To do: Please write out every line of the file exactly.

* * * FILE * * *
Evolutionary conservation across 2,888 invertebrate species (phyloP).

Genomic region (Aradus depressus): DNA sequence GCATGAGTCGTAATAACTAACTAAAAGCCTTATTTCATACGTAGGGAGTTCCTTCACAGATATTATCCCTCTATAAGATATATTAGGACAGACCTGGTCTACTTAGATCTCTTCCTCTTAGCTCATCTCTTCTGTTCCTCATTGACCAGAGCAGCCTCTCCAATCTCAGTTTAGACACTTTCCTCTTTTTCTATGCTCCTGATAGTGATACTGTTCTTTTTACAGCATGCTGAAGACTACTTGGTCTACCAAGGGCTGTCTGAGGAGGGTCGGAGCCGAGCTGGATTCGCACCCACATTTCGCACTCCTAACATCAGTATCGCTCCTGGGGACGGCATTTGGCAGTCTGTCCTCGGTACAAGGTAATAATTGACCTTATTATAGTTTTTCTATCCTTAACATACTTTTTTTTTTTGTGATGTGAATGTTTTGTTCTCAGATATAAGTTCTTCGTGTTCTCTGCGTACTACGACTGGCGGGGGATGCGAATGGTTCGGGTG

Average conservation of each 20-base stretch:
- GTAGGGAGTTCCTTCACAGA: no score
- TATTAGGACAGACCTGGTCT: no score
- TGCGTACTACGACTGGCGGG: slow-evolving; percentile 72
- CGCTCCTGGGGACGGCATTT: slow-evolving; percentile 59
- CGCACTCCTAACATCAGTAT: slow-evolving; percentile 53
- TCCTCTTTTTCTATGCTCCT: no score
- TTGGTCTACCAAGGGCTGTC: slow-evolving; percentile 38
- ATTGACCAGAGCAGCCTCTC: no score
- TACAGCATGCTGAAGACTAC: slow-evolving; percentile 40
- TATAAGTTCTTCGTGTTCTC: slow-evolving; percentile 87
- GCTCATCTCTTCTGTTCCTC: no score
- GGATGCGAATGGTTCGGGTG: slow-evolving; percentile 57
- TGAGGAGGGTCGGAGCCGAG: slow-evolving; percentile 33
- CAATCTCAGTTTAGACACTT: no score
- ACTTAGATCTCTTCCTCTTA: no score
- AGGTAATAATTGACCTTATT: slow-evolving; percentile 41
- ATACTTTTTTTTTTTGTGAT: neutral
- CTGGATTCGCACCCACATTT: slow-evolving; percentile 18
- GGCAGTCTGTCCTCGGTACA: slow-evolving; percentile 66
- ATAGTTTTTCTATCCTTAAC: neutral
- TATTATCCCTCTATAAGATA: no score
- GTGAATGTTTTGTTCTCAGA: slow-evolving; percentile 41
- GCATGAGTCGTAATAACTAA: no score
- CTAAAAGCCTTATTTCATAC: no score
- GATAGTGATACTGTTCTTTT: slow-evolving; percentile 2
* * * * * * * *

Evolutionary conservation across 2,888 invertebrate species (phyloP).

Genomic region (Aradus depressus): DNA sequence GCATGAGTCGTAATAACTAACTAAAAGCCTTATTTCATACGTAGGGAGTTCCTTCACAGATATTATCCCTCTATAAGATATATTAGGACAGACCTGGTCTACTTAGATCTCTTCCTCTTAGCTCATCTCTTCTGTTCCTCATTGACCAGAGCAGCCTCTCCAATCTCAGTTTAGACACTTTCCTCTTTTTCTATGCTCCTGATAGTGATACTGTTCTTTTTACAGCATGCTGAAGACTACTTGGTCTACCAAGGGCTGTCTGAGGAGGGTCGGAGCCGAGCTGGATTCGCACCCACATTTCGCACTCCTAACATCAGTATCGCTCCTGGGGACGGCATTTGGCAGTCTGTCCTCGGTACAAGGTAATAATTGACCTTATTATAGTTTTTCTATCCTTAACATACTTTTTTTTTTTGTGATGTGAATGTTTTGTTCTCAGATATAAGTTCTTCGTGTTCTCTGCGTACTACGACTGGCGGGGGATGCGAATGGTTCGGGTG

Average conservation of each 20-base stretch:
- GTAGGGAGTTCCTTCACAGA: no score
- TATTAGGACAGACCTGGTCT: no score
- TGCGTACTACGACTGGCGGG: slow-evolving; percentile 72
- CGCTCCTGGGGACGGCATTT: slow-evolving; percentile 59
- CGCACTCCTAACATCAGTAT: slow-evolving; percentile 53
- TCCTCTTTTTCTATGCTCCT: no score
- TTGGTCTACCAAGGGCTGTC: slow-evolving; percentile 38
- ATTGACCAGAGCAGCCTCTC: no score
- TACAGCATGCTGAAGACTAC: slow-evolving; percentile 40
- TATAAGTTCTTCGTGTTCTC: slow-evolving; percentile 87
- GCTCATCTCTTCTGTTCCTC: no score
- GGATGCGAATGGTTCGGGTG: slow-evolving; percentile 57
- TGAGGAGGGTCGGAGCCGAG: slow-evolving; percentile 33
- CAATCTCAGTTTAGACACTT: no score
- ACTTAGATCTCTTCCTCTTA: no score
- AGGTAATAATTGACCTTATT: slow-evolving; percentile 41
- ATACTTTTTTTTTTTGTGAT: neutral
- CTGGATTCGCACCCACATTT: slow-evolving; percentile 18
- GGCAGTCTGTCCTCGGTACA: slow-evolving; percentile 66
- ATAGTTTTTCTATCCTTAAC: neutral
- TATTATCCCTCTATAAGATA: no score
- GTGAATGTTTTGTTCTCAGA: slow-evolving; percentile 41
- GCATGAGTCGTAATAACTAA: no score
- CTAAAAGCCTTATTTCATAC: no score
- GATAGTGATACTGTTCTTTT: slow-evolving; percentile 2